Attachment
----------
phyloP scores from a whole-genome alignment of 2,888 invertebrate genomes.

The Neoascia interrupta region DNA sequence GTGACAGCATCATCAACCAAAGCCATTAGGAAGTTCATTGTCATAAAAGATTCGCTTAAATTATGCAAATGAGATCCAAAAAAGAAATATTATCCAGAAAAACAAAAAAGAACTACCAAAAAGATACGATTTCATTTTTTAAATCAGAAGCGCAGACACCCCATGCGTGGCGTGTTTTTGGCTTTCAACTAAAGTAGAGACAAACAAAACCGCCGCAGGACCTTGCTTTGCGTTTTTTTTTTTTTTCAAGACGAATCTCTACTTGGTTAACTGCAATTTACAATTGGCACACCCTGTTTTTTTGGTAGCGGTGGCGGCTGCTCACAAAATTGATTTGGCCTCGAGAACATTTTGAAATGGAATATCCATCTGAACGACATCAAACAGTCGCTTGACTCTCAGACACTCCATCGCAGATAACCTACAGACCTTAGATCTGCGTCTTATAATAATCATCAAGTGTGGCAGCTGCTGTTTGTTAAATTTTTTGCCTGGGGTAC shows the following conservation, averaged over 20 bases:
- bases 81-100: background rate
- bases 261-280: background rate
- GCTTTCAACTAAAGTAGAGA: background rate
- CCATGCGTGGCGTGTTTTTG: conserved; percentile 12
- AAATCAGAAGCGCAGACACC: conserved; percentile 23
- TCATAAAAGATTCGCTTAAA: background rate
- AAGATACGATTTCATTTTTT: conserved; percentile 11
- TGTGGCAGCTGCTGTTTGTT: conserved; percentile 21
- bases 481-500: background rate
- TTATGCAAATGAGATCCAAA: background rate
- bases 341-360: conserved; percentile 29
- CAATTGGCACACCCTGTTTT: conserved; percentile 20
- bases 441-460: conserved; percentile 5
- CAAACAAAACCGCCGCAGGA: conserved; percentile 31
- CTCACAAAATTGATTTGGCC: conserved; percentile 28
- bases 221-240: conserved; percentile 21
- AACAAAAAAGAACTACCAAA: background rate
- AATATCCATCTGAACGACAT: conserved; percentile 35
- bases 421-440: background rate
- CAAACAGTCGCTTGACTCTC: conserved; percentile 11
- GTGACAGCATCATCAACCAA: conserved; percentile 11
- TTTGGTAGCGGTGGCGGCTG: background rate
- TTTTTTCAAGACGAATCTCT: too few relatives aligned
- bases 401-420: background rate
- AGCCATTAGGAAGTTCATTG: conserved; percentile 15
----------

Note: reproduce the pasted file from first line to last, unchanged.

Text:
phyloP scores from a whole-genome alignment of 2,888 invertebrate genomes.

The Neoascia interrupta region DNA sequence GTGACAGCATCATCAACCAAAGCCATTAGGAAGTTCATTGTCATAAAAGATTCGCTTAAATTATGCAAATGAGATCCAAAAAAGAAATATTATCCAGAAAAACAAAAAAGAACTACCAAAAAGATACGATTTCATTTTTTAAATCAGAAGCGCAGACACCCCATGCGTGGCGTGTTTTTGGCTTTCAACTAAAGTAGAGACAAACAAAACCGCCGCAGGACCTTGCTTTGCGTTTTTTTTTTTTTTCAAGACGAATCTCTACTTGGTTAACTGCAATTTACAATTGGCACACCCTGTTTTTTTGGTAGCGGTGGCGGCTGCTCACAAAATTGATTTGGCCTCGAGAACATTTTGAAATGGAATATCCATCTGAACGACATCAAACAGTCGCTTGACTCTCAGACACTCCATCGCAGATAACCTACAGACCTTAGATCTGCGTCTTATAATAATCATCAAGTGTGGCAGCTGCTGTTTGTTAAATTTTTTGCCTGGGGTAC shows the following conservation, averaged over 20 bases:
- bases 81-100: background rate
- bases 261-280: background rate
- GCTTTCAACTAAAGTAGAGA: background rate
- CCATGCGTGGCGTGTTTTTG: conserved; percentile 12
- AAATCAGAAGCGCAGACACC: conserved; percentile 23
- TCATAAAAGATTCGCTTAAA: background rate
- AAGATACGATTTCATTTTTT: conserved; percentile 11
- TGTGGCAGCTGCTGTTTGTT: conserved; percentile 21
- bases 481-500: background rate
- TTATGCAAATGAGATCCAAA: background rate
- bases 341-360: conserved; percentile 29
- CAATTGGCACACCCTGTTTT: conserved; percentile 20
- bases 441-460: conserved; percentile 5
- CAAACAAAACCGCCGCAGGA: conserved; percentile 31
- CTCACAAAATTGATTTGGCC: conserved; percentile 28
- bases 221-240: conserved; percentile 21
- AACAAAAAAGAACTACCAAA: background rate
- AATATCCATCTGAACGACAT: conserved; percentile 35
- bases 421-440: background rate
- CAAACAGTCGCTTGACTCTC: conserved; percentile 11
- GTGACAGCATCATCAACCAA: conserved; percentile 11
- TTTGGTAGCGGTGGCGGCTG: background rate
- TTTTTTCAAGACGAATCTCT: too few relatives aligned
- bases 401-420: background rate
- AGCCATTAGGAAGTTCATTG: conserved; percentile 15